Frank Mallerdino ’84
Not every St. Ambrose alumnus can say they've swung from the rafters of Lee Lohman Arena.
Frank Mallerdino '84 can.
And if he ever does it again, he'll remember to wear gloves.
Mallerdino's enthusiasm for his alma mater is large and sustained. And that's notwithstanding the time when, dressed as Barney the Bee, he climbed over the rail of the running track above the arena, grabbed a rope attached to the rafters, started swinging, and only then realized he'd forgotten to put on Barney's gloves.
"I slid down the rope, got horrible rope-burn and almost broke my back," Mallerdino said, laughing as loudly on the tale's 1,000th telling as he did on its first.
Mallerdino's Ambrosian memories also include being Homecoming king; president and treasurer of the Student Government Association; waking at 5 a.m. every morning as a first-year student to mop the floor of the student union and pub; and, then, a year later, becoming the first sophomore to manage that very same pub.
"That was basically because of my dedication to mopping that floor," he said of his promotion.
Mallerdino's enduring support for St. Ambrose is delivered with that same up-at-5 a.m.-to-mop-the-floors kind of passion. He poured that passion into serving as Admissions recruiter immediately following his graduation, but, even now, as a long-established salesman in Wisconsin, his dedication is unwavering.
"Frank does it all," said Anne Gannaway, director of alumni engagement and special events. "He has hosted Bee Happy Hours in Milwaukee, where he lives, and he has welcomed admitted SAU students from Milwaukee to his house for gatherings. He also served on the alumni board. He still has the school spirit he had when he was Barney the Bee."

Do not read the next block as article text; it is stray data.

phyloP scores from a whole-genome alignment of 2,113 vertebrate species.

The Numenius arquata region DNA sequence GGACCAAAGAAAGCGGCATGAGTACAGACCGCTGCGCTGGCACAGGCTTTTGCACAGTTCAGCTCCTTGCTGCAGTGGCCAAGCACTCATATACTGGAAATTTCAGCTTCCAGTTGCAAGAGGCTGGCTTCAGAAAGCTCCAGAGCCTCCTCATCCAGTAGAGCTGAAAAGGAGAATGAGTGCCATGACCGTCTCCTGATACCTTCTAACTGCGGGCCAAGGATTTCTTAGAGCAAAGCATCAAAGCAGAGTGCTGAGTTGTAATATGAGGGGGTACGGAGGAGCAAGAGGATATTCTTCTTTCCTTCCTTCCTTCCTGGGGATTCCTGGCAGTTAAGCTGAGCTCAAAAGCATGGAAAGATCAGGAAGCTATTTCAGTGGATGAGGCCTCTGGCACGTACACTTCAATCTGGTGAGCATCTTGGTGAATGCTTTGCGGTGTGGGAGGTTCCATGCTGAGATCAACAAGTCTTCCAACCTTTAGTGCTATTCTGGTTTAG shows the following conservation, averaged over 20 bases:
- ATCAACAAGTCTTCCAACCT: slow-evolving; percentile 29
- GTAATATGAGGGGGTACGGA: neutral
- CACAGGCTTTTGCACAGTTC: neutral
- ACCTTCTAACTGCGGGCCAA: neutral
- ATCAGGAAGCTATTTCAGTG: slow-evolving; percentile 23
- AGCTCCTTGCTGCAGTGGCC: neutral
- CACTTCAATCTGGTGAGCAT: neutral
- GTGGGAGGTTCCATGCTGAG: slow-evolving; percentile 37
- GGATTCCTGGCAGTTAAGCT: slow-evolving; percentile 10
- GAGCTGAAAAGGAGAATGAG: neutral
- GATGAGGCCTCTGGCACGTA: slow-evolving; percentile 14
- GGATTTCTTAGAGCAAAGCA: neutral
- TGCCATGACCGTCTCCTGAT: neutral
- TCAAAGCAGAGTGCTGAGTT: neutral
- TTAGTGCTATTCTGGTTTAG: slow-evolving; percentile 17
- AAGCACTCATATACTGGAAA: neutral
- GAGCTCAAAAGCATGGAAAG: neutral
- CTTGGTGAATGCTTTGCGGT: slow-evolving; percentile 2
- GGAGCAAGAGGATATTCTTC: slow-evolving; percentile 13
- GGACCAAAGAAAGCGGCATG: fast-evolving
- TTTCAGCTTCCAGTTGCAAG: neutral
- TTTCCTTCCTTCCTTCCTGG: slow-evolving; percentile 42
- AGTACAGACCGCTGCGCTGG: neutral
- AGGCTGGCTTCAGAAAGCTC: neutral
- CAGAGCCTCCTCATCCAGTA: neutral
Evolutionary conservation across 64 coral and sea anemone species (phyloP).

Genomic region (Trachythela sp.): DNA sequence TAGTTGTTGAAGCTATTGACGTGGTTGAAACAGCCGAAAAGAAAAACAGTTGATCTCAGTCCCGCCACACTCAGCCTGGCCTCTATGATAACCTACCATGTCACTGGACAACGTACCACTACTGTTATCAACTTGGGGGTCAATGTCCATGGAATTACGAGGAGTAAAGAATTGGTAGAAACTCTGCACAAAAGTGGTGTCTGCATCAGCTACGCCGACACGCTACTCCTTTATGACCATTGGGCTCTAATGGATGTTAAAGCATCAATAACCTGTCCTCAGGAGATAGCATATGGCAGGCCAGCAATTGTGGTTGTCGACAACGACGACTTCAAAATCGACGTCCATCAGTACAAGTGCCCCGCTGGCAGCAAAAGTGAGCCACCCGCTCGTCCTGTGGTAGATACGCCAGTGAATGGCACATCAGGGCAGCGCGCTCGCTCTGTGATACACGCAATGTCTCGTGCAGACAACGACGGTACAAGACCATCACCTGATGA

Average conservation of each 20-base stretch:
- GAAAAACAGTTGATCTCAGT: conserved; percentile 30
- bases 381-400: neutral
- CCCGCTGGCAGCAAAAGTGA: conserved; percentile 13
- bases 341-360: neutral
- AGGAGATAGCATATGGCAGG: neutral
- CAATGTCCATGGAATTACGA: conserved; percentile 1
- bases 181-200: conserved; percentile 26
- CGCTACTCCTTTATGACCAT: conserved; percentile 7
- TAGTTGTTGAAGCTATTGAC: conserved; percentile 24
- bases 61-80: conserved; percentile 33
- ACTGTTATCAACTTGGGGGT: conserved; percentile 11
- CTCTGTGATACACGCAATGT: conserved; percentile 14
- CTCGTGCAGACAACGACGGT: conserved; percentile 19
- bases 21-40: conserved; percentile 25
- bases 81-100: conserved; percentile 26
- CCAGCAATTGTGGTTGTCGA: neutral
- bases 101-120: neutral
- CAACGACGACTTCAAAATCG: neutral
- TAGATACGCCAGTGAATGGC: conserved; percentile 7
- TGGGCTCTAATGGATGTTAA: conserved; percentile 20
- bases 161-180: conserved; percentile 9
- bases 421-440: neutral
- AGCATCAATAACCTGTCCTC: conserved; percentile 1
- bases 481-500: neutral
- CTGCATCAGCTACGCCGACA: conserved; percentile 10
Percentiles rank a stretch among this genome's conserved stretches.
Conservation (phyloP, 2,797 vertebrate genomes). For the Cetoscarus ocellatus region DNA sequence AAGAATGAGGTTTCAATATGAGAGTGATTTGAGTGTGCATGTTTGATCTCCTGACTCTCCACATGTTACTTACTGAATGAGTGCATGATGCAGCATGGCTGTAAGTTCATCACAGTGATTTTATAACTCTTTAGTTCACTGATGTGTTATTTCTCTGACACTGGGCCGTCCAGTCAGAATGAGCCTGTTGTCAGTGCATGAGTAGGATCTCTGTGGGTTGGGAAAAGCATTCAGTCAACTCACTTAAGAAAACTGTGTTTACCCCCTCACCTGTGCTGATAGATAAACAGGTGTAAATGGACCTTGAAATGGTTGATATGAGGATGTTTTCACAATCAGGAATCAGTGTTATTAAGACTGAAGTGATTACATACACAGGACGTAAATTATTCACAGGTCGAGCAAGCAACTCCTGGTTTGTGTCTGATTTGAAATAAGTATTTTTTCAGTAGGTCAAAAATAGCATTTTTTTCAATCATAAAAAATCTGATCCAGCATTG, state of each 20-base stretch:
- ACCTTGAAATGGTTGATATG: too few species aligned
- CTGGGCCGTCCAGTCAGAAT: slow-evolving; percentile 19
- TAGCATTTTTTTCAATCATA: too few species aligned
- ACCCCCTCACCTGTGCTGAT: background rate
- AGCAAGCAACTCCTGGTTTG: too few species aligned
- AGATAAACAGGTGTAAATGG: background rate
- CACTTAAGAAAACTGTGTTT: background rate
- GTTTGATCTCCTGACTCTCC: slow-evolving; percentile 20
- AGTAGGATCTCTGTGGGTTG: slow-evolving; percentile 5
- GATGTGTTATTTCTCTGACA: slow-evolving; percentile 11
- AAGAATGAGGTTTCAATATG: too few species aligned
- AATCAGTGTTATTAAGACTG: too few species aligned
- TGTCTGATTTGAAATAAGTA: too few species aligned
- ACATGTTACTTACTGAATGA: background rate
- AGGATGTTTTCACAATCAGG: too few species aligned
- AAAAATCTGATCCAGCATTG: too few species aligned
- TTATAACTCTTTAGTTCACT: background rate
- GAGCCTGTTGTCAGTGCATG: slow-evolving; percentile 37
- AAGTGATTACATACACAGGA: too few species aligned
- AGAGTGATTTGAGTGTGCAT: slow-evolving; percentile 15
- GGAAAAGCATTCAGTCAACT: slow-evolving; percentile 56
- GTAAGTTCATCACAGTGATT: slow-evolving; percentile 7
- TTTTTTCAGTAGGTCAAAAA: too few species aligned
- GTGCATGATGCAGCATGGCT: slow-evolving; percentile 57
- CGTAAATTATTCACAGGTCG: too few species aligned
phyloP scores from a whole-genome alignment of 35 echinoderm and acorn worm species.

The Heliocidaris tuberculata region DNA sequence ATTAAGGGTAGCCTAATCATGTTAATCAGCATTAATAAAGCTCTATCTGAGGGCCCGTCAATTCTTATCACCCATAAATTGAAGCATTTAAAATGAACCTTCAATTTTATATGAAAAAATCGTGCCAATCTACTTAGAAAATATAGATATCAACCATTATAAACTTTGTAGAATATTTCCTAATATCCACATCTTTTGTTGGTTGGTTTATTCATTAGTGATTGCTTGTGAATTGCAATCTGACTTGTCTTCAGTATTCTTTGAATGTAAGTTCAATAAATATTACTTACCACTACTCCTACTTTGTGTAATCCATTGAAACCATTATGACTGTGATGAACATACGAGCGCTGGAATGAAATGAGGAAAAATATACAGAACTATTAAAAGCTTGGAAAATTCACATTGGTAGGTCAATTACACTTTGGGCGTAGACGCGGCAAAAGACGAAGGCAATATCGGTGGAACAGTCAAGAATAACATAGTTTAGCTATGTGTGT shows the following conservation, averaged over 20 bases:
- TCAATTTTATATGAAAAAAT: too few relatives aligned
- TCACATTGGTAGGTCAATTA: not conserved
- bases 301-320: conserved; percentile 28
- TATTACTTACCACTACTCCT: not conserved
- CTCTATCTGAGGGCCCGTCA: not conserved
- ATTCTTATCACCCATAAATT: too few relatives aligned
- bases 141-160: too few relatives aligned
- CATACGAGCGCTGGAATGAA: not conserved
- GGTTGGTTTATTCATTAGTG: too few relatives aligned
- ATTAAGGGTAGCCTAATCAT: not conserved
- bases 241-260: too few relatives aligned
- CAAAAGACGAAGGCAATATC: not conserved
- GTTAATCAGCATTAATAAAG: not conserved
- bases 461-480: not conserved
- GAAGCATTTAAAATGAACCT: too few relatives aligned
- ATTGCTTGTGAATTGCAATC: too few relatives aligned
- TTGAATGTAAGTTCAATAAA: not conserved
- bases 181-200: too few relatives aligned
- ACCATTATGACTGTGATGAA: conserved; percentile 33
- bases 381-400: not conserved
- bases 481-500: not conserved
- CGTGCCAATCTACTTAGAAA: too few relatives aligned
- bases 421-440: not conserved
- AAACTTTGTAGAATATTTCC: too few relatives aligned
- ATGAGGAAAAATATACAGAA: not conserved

Mallerdino also found a way to pay his memorable experiences forward when his fellow alum and former Q-C area roommate Jim Stangle ‘82, now vice president for Advancement at SAU, asked for his help with the Building Our Future campaign.
As a widower raising three sons, Mallerdino doesn't have the means just yet to write a five-figure check, but on a payment plan, he was able to commit to a $25,000 donation to help build the new Wellness and Recreation Center. He was honored to be able to dedicate the gift to his late wife, Stacy.
As the Building Our Future campaign moves toward its June conclusion, Mallerdino urges any Ambrose alumni with a checkbook and great memories to pay their own experience forward.
Those Lee Lohman Arena rafters he swung from were basically brand new when he arrived on campus, he noted.
"I knew alumni helped build that building and helped me make great memories," he said. "Where do you get to do all the things I was able to do at St. Ambrose and be a leader and learn? I really believe I became who I am today because of St. Ambrose."